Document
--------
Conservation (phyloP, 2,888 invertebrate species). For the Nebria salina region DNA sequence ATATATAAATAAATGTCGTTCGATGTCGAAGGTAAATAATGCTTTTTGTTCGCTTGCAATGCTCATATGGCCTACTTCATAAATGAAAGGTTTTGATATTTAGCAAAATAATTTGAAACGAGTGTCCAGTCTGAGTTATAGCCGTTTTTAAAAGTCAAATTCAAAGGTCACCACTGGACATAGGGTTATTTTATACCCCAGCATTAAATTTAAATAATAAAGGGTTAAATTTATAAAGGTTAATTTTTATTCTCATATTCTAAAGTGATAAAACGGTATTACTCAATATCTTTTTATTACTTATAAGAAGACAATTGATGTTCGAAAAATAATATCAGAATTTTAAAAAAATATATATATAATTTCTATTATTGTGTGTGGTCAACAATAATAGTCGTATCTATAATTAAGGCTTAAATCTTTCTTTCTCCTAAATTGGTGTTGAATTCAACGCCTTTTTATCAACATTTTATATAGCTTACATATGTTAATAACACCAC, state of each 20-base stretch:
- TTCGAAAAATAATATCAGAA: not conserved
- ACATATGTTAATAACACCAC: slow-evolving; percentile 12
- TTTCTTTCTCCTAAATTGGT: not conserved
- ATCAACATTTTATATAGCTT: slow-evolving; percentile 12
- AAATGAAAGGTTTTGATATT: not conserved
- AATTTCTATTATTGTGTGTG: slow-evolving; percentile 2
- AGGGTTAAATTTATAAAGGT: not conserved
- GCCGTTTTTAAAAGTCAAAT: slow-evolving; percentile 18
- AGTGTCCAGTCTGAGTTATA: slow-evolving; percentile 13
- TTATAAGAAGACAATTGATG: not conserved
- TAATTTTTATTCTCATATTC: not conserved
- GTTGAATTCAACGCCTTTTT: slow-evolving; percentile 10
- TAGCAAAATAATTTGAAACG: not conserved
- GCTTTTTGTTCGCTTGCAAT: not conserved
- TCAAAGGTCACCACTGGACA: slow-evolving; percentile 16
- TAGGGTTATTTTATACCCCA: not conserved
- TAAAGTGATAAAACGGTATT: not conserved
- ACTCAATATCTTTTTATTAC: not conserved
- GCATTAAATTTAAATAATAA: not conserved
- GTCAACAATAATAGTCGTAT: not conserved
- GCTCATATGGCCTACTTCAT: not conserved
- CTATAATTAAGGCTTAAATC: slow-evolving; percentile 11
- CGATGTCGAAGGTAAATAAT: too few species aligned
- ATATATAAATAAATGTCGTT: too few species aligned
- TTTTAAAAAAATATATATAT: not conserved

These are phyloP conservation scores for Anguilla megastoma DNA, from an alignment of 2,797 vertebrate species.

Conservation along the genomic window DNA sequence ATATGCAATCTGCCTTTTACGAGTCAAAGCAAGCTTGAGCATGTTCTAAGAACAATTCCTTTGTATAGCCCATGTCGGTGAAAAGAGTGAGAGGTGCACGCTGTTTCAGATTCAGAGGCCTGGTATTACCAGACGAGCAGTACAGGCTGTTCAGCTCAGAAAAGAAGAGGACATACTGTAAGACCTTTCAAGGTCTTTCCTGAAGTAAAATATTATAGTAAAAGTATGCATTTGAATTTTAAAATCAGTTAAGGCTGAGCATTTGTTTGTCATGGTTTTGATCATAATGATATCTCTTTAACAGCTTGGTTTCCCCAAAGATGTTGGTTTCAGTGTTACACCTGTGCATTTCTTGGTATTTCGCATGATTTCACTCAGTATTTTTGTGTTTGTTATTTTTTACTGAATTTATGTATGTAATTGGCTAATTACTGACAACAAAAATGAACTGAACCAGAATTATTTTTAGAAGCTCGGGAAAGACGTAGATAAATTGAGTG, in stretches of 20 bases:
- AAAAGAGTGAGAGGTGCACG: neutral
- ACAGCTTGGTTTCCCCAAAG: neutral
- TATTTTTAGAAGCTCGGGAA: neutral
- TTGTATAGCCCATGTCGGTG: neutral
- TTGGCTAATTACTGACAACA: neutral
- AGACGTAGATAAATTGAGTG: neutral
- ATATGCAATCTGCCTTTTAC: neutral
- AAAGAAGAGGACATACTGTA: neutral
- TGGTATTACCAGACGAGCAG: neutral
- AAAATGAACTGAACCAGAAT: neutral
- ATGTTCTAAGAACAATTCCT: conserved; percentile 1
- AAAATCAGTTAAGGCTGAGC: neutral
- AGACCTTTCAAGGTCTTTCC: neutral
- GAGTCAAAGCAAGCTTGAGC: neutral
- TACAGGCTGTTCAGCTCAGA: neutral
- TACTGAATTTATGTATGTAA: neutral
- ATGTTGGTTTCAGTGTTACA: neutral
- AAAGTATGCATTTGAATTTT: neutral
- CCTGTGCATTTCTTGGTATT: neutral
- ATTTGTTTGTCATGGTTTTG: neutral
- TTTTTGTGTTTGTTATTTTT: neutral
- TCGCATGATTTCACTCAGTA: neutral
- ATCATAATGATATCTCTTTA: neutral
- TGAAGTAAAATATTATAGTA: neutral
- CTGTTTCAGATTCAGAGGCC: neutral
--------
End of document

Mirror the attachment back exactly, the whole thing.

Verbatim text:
Conservation (phyloP, 2,888 invertebrate species). For the Nebria salina region DNA sequence ATATATAAATAAATGTCGTTCGATGTCGAAGGTAAATAATGCTTTTTGTTCGCTTGCAATGCTCATATGGCCTACTTCATAAATGAAAGGTTTTGATATTTAGCAAAATAATTTGAAACGAGTGTCCAGTCTGAGTTATAGCCGTTTTTAAAAGTCAAATTCAAAGGTCACCACTGGACATAGGGTTATTTTATACCCCAGCATTAAATTTAAATAATAAAGGGTTAAATTTATAAAGGTTAATTTTTATTCTCATATTCTAAAGTGATAAAACGGTATTACTCAATATCTTTTTATTACTTATAAGAAGACAATTGATGTTCGAAAAATAATATCAGAATTTTAAAAAAATATATATATAATTTCTATTATTGTGTGTGGTCAACAATAATAGTCGTATCTATAATTAAGGCTTAAATCTTTCTTTCTCCTAAATTGGTGTTGAATTCAACGCCTTTTTATCAACATTTTATATAGCTTACATATGTTAATAACACCAC, state of each 20-base stretch:
- TTCGAAAAATAATATCAGAA: not conserved
- ACATATGTTAATAACACCAC: slow-evolving; percentile 12
- TTTCTTTCTCCTAAATTGGT: not conserved
- ATCAACATTTTATATAGCTT: slow-evolving; percentile 12
- AAATGAAAGGTTTTGATATT: not conserved
- AATTTCTATTATTGTGTGTG: slow-evolving; percentile 2
- AGGGTTAAATTTATAAAGGT: not conserved
- GCCGTTTTTAAAAGTCAAAT: slow-evolving; percentile 18
- AGTGTCCAGTCTGAGTTATA: slow-evolving; percentile 13
- TTATAAGAAGACAATTGATG: not conserved
- TAATTTTTATTCTCATATTC: not conserved
- GTTGAATTCAACGCCTTTTT: slow-evolving; percentile 10
- TAGCAAAATAATTTGAAACG: not conserved
- GCTTTTTGTTCGCTTGCAAT: not conserved
- TCAAAGGTCACCACTGGACA: slow-evolving; percentile 16
- TAGGGTTATTTTATACCCCA: not conserved
- TAAAGTGATAAAACGGTATT: not conserved
- ACTCAATATCTTTTTATTAC: not conserved
- GCATTAAATTTAAATAATAA: not conserved
- GTCAACAATAATAGTCGTAT: not conserved
- GCTCATATGGCCTACTTCAT: not conserved
- CTATAATTAAGGCTTAAATC: slow-evolving; percentile 11
- CGATGTCGAAGGTAAATAAT: too few species aligned
- ATATATAAATAAATGTCGTT: too few species aligned
- TTTTAAAAAAATATATATAT: not conserved

These are phyloP conservation scores for Anguilla megastoma DNA, from an alignment of 2,797 vertebrate species.

Conservation along the genomic window DNA sequence ATATGCAATCTGCCTTTTACGAGTCAAAGCAAGCTTGAGCATGTTCTAAGAACAATTCCTTTGTATAGCCCATGTCGGTGAAAAGAGTGAGAGGTGCACGCTGTTTCAGATTCAGAGGCCTGGTATTACCAGACGAGCAGTACAGGCTGTTCAGCTCAGAAAAGAAGAGGACATACTGTAAGACCTTTCAAGGTCTTTCCTGAAGTAAAATATTATAGTAAAAGTATGCATTTGAATTTTAAAATCAGTTAAGGCTGAGCATTTGTTTGTCATGGTTTTGATCATAATGATATCTCTTTAACAGCTTGGTTTCCCCAAAGATGTTGGTTTCAGTGTTACACCTGTGCATTTCTTGGTATTTCGCATGATTTCACTCAGTATTTTTGTGTTTGTTATTTTTTACTGAATTTATGTATGTAATTGGCTAATTACTGACAACAAAAATGAACTGAACCAGAATTATTTTTAGAAGCTCGGGAAAGACGTAGATAAATTGAGTG, in stretches of 20 bases:
- AAAAGAGTGAGAGGTGCACG: neutral
- ACAGCTTGGTTTCCCCAAAG: neutral
- TATTTTTAGAAGCTCGGGAA: neutral
- TTGTATAGCCCATGTCGGTG: neutral
- TTGGCTAATTACTGACAACA: neutral
- AGACGTAGATAAATTGAGTG: neutral
- ATATGCAATCTGCCTTTTAC: neutral
- AAAGAAGAGGACATACTGTA: neutral
- TGGTATTACCAGACGAGCAG: neutral
- AAAATGAACTGAACCAGAAT: neutral
- ATGTTCTAAGAACAATTCCT: conserved; percentile 1
- AAAATCAGTTAAGGCTGAGC: neutral
- AGACCTTTCAAGGTCTTTCC: neutral
- GAGTCAAAGCAAGCTTGAGC: neutral
- TACAGGCTGTTCAGCTCAGA: neutral
- TACTGAATTTATGTATGTAA: neutral
- ATGTTGGTTTCAGTGTTACA: neutral
- AAAGTATGCATTTGAATTTT: neutral
- CCTGTGCATTTCTTGGTATT: neutral
- ATTTGTTTGTCATGGTTTTG: neutral
- TTTTTGTGTTTGTTATTTTT: neutral
- TCGCATGATTTCACTCAGTA: neutral
- ATCATAATGATATCTCTTTA: neutral
- TGAAGTAAAATATTATAGTA: neutral
- CTGTTTCAGATTCAGAGGCC: neutral